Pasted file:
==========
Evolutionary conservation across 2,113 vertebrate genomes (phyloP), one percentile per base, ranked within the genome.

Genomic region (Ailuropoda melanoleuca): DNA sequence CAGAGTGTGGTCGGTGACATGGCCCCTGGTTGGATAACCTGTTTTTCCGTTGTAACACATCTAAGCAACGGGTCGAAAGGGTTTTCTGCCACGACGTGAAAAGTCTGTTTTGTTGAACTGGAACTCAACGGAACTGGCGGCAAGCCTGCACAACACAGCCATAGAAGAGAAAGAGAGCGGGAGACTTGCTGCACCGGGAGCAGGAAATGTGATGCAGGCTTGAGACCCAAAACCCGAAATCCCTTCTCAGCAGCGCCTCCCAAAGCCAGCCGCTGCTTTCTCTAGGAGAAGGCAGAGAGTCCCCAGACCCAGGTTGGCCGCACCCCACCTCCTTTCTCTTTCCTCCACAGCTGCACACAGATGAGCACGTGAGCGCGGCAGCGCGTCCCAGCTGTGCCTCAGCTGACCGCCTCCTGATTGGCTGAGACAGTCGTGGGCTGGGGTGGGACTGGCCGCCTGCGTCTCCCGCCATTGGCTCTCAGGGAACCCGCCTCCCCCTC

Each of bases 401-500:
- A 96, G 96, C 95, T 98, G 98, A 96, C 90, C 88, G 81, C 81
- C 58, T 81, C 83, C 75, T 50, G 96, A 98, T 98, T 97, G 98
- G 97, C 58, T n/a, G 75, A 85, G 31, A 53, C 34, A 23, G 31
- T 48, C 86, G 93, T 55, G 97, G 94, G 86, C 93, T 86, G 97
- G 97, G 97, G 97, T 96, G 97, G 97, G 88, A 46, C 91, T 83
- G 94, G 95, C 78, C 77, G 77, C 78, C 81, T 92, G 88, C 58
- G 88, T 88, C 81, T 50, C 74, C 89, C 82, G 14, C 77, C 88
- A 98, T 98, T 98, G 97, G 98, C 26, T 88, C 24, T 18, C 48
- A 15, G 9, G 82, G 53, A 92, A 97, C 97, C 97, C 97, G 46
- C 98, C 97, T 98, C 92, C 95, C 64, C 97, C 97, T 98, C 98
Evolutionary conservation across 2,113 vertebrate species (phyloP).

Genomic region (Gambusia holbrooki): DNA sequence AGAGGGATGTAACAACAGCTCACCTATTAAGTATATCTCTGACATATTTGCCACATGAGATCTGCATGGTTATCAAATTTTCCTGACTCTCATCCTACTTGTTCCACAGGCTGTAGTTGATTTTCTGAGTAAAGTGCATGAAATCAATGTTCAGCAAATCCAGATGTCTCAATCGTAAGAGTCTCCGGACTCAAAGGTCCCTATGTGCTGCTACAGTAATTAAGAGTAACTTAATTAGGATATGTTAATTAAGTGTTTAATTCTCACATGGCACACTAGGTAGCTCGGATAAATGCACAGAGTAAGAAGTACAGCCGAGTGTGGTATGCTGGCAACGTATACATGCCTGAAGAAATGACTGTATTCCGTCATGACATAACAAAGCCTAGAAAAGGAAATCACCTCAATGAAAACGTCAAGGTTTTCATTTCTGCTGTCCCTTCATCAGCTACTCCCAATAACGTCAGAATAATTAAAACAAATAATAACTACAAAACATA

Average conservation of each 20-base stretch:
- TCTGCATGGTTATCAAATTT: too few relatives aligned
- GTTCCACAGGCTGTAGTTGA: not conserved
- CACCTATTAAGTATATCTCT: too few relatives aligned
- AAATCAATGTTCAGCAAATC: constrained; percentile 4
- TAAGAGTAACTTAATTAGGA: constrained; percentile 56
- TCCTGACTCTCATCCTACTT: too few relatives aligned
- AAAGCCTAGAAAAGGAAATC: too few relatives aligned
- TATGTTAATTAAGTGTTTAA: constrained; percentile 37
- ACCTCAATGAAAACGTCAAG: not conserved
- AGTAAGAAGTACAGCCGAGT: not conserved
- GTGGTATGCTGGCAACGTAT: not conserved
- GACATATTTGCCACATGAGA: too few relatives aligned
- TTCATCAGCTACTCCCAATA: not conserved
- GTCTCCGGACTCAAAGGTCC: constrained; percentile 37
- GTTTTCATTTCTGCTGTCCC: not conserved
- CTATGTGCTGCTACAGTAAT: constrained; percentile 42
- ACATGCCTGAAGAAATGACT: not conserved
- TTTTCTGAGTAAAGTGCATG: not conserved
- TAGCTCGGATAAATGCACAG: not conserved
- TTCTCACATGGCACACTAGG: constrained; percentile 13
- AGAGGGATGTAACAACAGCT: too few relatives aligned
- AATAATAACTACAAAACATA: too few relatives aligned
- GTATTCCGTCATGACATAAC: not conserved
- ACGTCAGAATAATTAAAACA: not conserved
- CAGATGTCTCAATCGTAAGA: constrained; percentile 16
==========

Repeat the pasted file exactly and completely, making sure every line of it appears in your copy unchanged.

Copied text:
Evolutionary conservation across 2,113 vertebrate genomes (phyloP), one percentile per base, ranked within the genome.

Genomic region (Ailuropoda melanoleuca): DNA sequence CAGAGTGTGGTCGGTGACATGGCCCCTGGTTGGATAACCTGTTTTTCCGTTGTAACACATCTAAGCAACGGGTCGAAAGGGTTTTCTGCCACGACGTGAAAAGTCTGTTTTGTTGAACTGGAACTCAACGGAACTGGCGGCAAGCCTGCACAACACAGCCATAGAAGAGAAAGAGAGCGGGAGACTTGCTGCACCGGGAGCAGGAAATGTGATGCAGGCTTGAGACCCAAAACCCGAAATCCCTTCTCAGCAGCGCCTCCCAAAGCCAGCCGCTGCTTTCTCTAGGAGAAGGCAGAGAGTCCCCAGACCCAGGTTGGCCGCACCCCACCTCCTTTCTCTTTCCTCCACAGCTGCACACAGATGAGCACGTGAGCGCGGCAGCGCGTCCCAGCTGTGCCTCAGCTGACCGCCTCCTGATTGGCTGAGACAGTCGTGGGCTGGGGTGGGACTGGCCGCCTGCGTCTCCCGCCATTGGCTCTCAGGGAACCCGCCTCCCCCTC

Each of bases 401-500:
- A 96, G 96, C 95, T 98, G 98, A 96, C 90, C 88, G 81, C 81
- C 58, T 81, C 83, C 75, T 50, G 96, A 98, T 98, T 97, G 98
- G 97, C 58, T n/a, G 75, A 85, G 31, A 53, C 34, A 23, G 31
- T 48, C 86, G 93, T 55, G 97, G 94, G 86, C 93, T 86, G 97
- G 97, G 97, G 97, T 96, G 97, G 97, G 88, A 46, C 91, T 83
- G 94, G 95, C 78, C 77, G 77, C 78, C 81, T 92, G 88, C 58
- G 88, T 88, C 81, T 50, C 74, C 89, C 82, G 14, C 77, C 88
- A 98, T 98, T 98, G 97, G 98, C 26, T 88, C 24, T 18, C 48
- A 15, G 9, G 82, G 53, A 92, A 97, C 97, C 97, C 97, G 46
- C 98, C 97, T 98, C 92, C 95, C 64, C 97, C 97, T 98, C 98
Evolutionary conservation across 2,113 vertebrate species (phyloP).

Genomic region (Gambusia holbrooki): DNA sequence AGAGGGATGTAACAACAGCTCACCTATTAAGTATATCTCTGACATATTTGCCACATGAGATCTGCATGGTTATCAAATTTTCCTGACTCTCATCCTACTTGTTCCACAGGCTGTAGTTGATTTTCTGAGTAAAGTGCATGAAATCAATGTTCAGCAAATCCAGATGTCTCAATCGTAAGAGTCTCCGGACTCAAAGGTCCCTATGTGCTGCTACAGTAATTAAGAGTAACTTAATTAGGATATGTTAATTAAGTGTTTAATTCTCACATGGCACACTAGGTAGCTCGGATAAATGCACAGAGTAAGAAGTACAGCCGAGTGTGGTATGCTGGCAACGTATACATGCCTGAAGAAATGACTGTATTCCGTCATGACATAACAAAGCCTAGAAAAGGAAATCACCTCAATGAAAACGTCAAGGTTTTCATTTCTGCTGTCCCTTCATCAGCTACTCCCAATAACGTCAGAATAATTAAAACAAATAATAACTACAAAACATA

Average conservation of each 20-base stretch:
- TCTGCATGGTTATCAAATTT: too few relatives aligned
- GTTCCACAGGCTGTAGTTGA: not conserved
- CACCTATTAAGTATATCTCT: too few relatives aligned
- AAATCAATGTTCAGCAAATC: constrained; percentile 4
- TAAGAGTAACTTAATTAGGA: constrained; percentile 56
- TCCTGACTCTCATCCTACTT: too few relatives aligned
- AAAGCCTAGAAAAGGAAATC: too few relatives aligned
- TATGTTAATTAAGTGTTTAA: constrained; percentile 37
- ACCTCAATGAAAACGTCAAG: not conserved
- AGTAAGAAGTACAGCCGAGT: not conserved
- GTGGTATGCTGGCAACGTAT: not conserved
- GACATATTTGCCACATGAGA: too few relatives aligned
- TTCATCAGCTACTCCCAATA: not conserved
- GTCTCCGGACTCAAAGGTCC: constrained; percentile 37
- GTTTTCATTTCTGCTGTCCC: not conserved
- CTATGTGCTGCTACAGTAAT: constrained; percentile 42
- ACATGCCTGAAGAAATGACT: not conserved
- TTTTCTGAGTAAAGTGCATG: not conserved
- TAGCTCGGATAAATGCACAG: not conserved
- TTCTCACATGGCACACTAGG: constrained; percentile 13
- AGAGGGATGTAACAACAGCT: too few relatives aligned
- AATAATAACTACAAAACATA: too few relatives aligned
- GTATTCCGTCATGACATAAC: not conserved
- ACGTCAGAATAATTAAAACA: not conserved
- CAGATGTCTCAATCGTAAGA: constrained; percentile 16